Let me state at the outset that I am an IFT shareholder. I own the stock because I hope it will rise in value. I know nobody at the company and have never talked to anybody at the company.
Scandals aside, IFT is now an asset-play becasue it owns some 200 life insurance policies that have a face or payout value worth $935.5 million (p. F-38 of 2011 10-K) filing. It paid about $91 million for these policies and is obligated to pay $384.5 million in present and future premiums to keep them all in force (again, p. F-38 of 2011 10-K). The difference between the future payout values (payable when the insureds die) and the future premiums due to keep those policies in force is a tidy $551 million. Of course, if IFT obtained any of those policies in a fraudulent way, they are in deep do-do, but I suspect enough time has passed for wrongdoing to be found.
Fellow shareholders: please consider dropping your lawsuits because IFT will need every dollar it has to keep the policies it owns in force. Pressing the company now to go broke will not hasten the payouts on those policies. Makes no sense to me whatsoever to go after the company at this time and don't assume that their insurance will pay you. Instead, why not give the new chairman and his investment group a chance to right this ship so that the stage can be set to hold the policies to experienc the payouts, which will happen.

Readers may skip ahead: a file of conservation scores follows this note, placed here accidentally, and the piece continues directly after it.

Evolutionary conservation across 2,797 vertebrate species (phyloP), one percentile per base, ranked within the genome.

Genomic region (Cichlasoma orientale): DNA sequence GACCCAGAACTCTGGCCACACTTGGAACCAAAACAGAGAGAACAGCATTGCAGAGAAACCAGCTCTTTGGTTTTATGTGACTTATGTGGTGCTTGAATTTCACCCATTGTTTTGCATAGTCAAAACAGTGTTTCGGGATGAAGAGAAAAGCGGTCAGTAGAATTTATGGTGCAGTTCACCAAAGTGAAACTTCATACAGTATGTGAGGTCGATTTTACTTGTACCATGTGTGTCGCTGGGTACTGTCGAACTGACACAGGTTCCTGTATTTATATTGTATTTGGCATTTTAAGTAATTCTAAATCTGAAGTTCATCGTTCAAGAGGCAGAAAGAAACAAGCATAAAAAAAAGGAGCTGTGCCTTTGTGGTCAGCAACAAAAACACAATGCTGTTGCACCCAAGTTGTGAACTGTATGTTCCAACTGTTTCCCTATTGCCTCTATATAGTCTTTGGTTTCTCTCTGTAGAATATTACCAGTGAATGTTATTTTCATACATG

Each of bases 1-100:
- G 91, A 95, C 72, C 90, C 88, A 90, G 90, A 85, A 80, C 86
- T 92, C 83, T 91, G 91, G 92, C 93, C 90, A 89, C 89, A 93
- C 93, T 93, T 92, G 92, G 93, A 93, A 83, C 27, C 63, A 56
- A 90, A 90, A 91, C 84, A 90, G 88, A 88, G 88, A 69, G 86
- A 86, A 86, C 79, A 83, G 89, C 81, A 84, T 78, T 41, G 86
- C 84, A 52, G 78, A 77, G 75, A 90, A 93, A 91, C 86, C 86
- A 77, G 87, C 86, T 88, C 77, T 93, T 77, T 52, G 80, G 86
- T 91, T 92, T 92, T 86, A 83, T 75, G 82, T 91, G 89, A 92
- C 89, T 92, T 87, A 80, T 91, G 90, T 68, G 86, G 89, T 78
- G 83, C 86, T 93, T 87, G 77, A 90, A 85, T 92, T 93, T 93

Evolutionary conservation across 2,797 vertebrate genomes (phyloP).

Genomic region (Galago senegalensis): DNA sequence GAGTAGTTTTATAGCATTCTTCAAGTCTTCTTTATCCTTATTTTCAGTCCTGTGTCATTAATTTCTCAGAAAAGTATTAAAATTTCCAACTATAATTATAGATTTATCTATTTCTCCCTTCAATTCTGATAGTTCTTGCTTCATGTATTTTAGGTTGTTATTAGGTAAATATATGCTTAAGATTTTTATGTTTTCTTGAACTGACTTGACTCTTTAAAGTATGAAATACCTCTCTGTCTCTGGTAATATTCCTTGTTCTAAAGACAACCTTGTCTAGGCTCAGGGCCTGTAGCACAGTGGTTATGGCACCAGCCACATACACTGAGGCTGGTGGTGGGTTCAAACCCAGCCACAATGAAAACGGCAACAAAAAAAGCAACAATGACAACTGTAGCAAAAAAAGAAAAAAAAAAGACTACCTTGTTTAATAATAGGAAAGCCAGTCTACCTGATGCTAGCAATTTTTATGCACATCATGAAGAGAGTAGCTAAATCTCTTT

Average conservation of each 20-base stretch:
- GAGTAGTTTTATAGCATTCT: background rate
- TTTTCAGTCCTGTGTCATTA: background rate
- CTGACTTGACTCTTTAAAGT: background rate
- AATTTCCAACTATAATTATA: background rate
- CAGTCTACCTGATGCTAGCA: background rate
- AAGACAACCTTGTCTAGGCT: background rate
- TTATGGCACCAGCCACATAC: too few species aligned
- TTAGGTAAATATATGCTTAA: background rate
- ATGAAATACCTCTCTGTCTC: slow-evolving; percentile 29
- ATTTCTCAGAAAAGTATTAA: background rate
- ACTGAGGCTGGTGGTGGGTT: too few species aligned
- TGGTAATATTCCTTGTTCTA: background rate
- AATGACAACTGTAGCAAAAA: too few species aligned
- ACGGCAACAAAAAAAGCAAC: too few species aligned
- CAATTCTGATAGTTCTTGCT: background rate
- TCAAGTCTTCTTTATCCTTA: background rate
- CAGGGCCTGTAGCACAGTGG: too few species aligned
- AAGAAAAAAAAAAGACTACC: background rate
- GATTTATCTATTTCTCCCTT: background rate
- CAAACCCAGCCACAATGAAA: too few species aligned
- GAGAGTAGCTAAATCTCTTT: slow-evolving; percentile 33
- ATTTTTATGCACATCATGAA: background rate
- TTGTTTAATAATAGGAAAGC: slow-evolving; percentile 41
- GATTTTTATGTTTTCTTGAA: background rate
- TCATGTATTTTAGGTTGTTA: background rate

IMO -1) if they can't make the premiums, the policies are worth nothing unless sold 2) If you are asking for the shareholders to drop their lawsuits to conserve money, don't you think IFT should drop their frivolous lawsuits as well?
how does the Lexington reinsurance play into their balance sheet? i think per the Omnibus agreement when they went public, alot of their revenue stemmed from a one time settlement with Lexington and they might now owe them the money. IMHO